But that could all be changing, thanks to Apple’s emphasis on Siri. The use of natural language is one that we shouldn’t ignore: being able to actually tell your phone what you want it to do, without having to learn a new language the phone can understand, is a big step. And there actually are instances Apple demonstrated that it could conceivably be faster than other methods. Finding, say, a Cuban restaurant in Park Slope, Brooklyn would require a bunch of taps–you’d have to swipe through your apps to find the Yelp app, select the cuisine you want, the location you want, and then order by rating. Siri makes that easy; just say “find me a Cuban restaurant in Park Slope, Brooklyn” and it’ll take you right to that last step. That’s great, and it definitely has the potential to finally make touch command enticing to those more comfortable with typing.
What we’re really excited about with Siri is simplicity. Simplicity, or, more correctly, the appearance of simplicity, is the reason why Siri will work for Apple. Siri doesn’t transcribe your voice to text, like Google’s or Microsoft’s voice command options. It understands both what you’re saying and what you’re trying to do. For someone for whom messing around with settings and apps and software keyboards is a massive headache, Siri and future voice command options like it are a godsend. Finally: a way to tell your phone what you want to do.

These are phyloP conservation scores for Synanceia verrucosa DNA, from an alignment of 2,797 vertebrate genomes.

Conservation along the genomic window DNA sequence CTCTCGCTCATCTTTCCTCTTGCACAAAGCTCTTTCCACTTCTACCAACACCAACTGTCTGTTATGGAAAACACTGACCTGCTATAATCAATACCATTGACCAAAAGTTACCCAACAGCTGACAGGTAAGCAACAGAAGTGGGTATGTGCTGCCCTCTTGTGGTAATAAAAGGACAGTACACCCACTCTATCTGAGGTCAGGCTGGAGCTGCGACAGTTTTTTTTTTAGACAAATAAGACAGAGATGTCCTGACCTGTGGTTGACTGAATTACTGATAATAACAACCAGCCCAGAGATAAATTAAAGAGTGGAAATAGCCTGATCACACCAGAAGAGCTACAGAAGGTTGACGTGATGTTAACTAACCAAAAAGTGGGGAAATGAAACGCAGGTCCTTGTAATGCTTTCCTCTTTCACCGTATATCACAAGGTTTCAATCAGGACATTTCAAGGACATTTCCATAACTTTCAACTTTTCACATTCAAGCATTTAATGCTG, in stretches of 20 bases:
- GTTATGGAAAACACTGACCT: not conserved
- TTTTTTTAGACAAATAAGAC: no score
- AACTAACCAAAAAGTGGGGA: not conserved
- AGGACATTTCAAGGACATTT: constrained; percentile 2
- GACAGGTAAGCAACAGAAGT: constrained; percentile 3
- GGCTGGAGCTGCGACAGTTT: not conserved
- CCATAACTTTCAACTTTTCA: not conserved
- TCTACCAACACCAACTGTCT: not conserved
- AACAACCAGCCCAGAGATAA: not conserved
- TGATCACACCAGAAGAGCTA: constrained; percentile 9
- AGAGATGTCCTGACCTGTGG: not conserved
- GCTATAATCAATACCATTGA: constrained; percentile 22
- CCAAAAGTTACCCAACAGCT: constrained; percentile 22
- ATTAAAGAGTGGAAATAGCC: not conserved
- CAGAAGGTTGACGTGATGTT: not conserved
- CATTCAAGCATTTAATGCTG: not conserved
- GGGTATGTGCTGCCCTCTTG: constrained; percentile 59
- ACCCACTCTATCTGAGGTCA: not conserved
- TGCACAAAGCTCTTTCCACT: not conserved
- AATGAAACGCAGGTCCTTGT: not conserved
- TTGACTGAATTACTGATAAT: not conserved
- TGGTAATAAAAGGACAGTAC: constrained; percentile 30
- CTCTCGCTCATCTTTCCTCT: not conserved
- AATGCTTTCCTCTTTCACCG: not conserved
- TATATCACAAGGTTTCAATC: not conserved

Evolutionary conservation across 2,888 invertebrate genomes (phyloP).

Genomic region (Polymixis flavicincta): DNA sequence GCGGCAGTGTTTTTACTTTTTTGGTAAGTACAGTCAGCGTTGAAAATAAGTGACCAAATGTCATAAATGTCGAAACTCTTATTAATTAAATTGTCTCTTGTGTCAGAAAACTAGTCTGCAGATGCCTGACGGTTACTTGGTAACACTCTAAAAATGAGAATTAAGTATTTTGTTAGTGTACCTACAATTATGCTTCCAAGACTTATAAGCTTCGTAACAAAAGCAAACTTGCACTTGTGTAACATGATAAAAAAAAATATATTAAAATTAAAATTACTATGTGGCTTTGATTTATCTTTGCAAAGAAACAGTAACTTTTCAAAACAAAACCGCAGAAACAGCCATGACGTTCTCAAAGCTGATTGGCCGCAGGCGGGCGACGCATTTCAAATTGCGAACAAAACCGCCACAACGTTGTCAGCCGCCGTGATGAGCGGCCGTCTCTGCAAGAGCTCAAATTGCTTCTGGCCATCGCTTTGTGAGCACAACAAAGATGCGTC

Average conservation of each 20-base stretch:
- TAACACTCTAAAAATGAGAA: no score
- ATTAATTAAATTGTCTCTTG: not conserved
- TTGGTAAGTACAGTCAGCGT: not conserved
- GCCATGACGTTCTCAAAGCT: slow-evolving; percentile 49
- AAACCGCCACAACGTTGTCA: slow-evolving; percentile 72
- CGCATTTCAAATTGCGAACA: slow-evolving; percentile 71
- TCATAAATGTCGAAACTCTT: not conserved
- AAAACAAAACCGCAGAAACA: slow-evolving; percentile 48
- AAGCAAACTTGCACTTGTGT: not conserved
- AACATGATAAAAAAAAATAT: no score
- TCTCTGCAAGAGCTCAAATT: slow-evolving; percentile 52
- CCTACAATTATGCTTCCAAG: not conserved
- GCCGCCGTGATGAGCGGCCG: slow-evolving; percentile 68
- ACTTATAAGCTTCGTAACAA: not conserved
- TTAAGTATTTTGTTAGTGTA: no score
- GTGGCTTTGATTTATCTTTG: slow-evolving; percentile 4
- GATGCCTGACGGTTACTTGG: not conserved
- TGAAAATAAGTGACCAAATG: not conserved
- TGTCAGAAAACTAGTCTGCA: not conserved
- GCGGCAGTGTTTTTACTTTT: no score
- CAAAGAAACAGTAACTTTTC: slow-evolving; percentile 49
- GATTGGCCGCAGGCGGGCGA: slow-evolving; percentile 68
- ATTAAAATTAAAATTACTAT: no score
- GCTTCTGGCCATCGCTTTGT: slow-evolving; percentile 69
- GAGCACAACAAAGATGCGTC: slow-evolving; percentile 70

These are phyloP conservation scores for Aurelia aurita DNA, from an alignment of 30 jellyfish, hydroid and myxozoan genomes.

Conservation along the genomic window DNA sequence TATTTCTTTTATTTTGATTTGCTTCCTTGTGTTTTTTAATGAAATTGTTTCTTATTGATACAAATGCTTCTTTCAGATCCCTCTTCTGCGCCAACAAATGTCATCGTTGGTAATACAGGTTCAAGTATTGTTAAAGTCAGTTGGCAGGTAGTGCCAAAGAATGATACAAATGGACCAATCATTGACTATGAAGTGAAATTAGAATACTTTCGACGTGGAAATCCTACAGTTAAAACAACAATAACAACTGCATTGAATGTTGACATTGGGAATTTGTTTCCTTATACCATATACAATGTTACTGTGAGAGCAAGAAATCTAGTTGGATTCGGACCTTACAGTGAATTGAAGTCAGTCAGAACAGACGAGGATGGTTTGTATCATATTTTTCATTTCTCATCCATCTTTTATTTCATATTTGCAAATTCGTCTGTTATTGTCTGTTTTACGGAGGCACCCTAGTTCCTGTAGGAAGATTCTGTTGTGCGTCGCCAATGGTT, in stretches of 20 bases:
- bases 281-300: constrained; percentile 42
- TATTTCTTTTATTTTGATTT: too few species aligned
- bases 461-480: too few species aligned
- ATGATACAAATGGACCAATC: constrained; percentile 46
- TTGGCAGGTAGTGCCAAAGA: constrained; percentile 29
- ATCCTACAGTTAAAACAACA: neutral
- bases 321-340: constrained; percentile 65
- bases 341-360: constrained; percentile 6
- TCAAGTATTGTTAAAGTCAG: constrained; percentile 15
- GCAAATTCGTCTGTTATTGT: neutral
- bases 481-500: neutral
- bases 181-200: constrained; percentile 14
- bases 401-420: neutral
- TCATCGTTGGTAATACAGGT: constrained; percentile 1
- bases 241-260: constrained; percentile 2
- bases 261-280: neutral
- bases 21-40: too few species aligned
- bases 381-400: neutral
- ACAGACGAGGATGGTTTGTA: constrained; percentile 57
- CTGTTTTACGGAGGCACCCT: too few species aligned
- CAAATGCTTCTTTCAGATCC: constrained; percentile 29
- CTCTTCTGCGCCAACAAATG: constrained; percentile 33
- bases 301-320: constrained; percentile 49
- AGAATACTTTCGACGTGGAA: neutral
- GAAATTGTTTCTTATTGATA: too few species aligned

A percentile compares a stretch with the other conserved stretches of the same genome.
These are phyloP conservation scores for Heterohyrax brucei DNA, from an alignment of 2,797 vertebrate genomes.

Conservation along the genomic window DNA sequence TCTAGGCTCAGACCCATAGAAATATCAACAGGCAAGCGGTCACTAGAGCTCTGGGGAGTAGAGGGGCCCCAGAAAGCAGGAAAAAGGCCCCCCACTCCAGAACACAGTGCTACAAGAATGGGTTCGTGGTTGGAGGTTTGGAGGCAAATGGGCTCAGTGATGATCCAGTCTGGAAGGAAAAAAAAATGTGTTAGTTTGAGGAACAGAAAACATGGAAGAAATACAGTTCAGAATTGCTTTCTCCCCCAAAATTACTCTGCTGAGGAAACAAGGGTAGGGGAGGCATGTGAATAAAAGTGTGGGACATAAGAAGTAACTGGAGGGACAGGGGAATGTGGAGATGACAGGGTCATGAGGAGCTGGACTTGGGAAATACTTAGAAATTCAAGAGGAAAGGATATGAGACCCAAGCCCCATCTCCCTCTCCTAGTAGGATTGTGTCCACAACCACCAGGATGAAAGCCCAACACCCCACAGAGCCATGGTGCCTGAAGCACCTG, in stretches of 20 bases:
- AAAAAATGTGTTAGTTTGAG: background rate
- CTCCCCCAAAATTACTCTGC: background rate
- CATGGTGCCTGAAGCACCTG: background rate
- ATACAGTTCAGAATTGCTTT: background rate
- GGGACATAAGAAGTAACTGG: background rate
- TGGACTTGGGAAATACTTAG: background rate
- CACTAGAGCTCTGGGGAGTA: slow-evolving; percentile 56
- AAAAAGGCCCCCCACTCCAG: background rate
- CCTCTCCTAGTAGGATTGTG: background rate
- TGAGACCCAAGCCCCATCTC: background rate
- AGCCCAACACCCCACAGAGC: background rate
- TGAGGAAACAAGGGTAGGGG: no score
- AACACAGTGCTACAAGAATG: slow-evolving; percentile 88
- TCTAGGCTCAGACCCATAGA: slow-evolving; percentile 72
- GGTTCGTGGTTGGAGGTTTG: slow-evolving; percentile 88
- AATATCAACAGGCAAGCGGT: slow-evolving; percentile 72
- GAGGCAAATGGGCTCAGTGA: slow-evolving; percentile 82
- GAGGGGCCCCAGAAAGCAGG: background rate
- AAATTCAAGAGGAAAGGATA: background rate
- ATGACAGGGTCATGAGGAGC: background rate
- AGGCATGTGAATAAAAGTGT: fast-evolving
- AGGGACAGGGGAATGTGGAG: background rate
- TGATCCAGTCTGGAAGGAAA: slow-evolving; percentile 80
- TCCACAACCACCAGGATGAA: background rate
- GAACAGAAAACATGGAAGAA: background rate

That’s of benefit not just to those who would rather not mess around with the more technical elements of a phone, but also those who can’t, due to circumstance or disability. The car is the most obvious use of this kind of input tool, since you legally can’t (and practically shouldn’t) be staring at your phone’s screen while driving. For those who are unable to manipulate a touchscreen, or who need Siri’s ability to read back commands due to vision impairment, this kind of system is also invaluable–there have been accessibility solutions like this for years, but none that could delve so deep into a phone’s OS.
So even for my generation, it just might be more efficient, in certain situations, to ask my phone a question rather than open an app and type it out. Replacing typing with speech is, with some exceptions (like in the car), not a viable jump for the younger generation. But if it legitimately is easier, or faster, we’ll embrace it–along with our parents. Whether we embrace our parents is unrelated.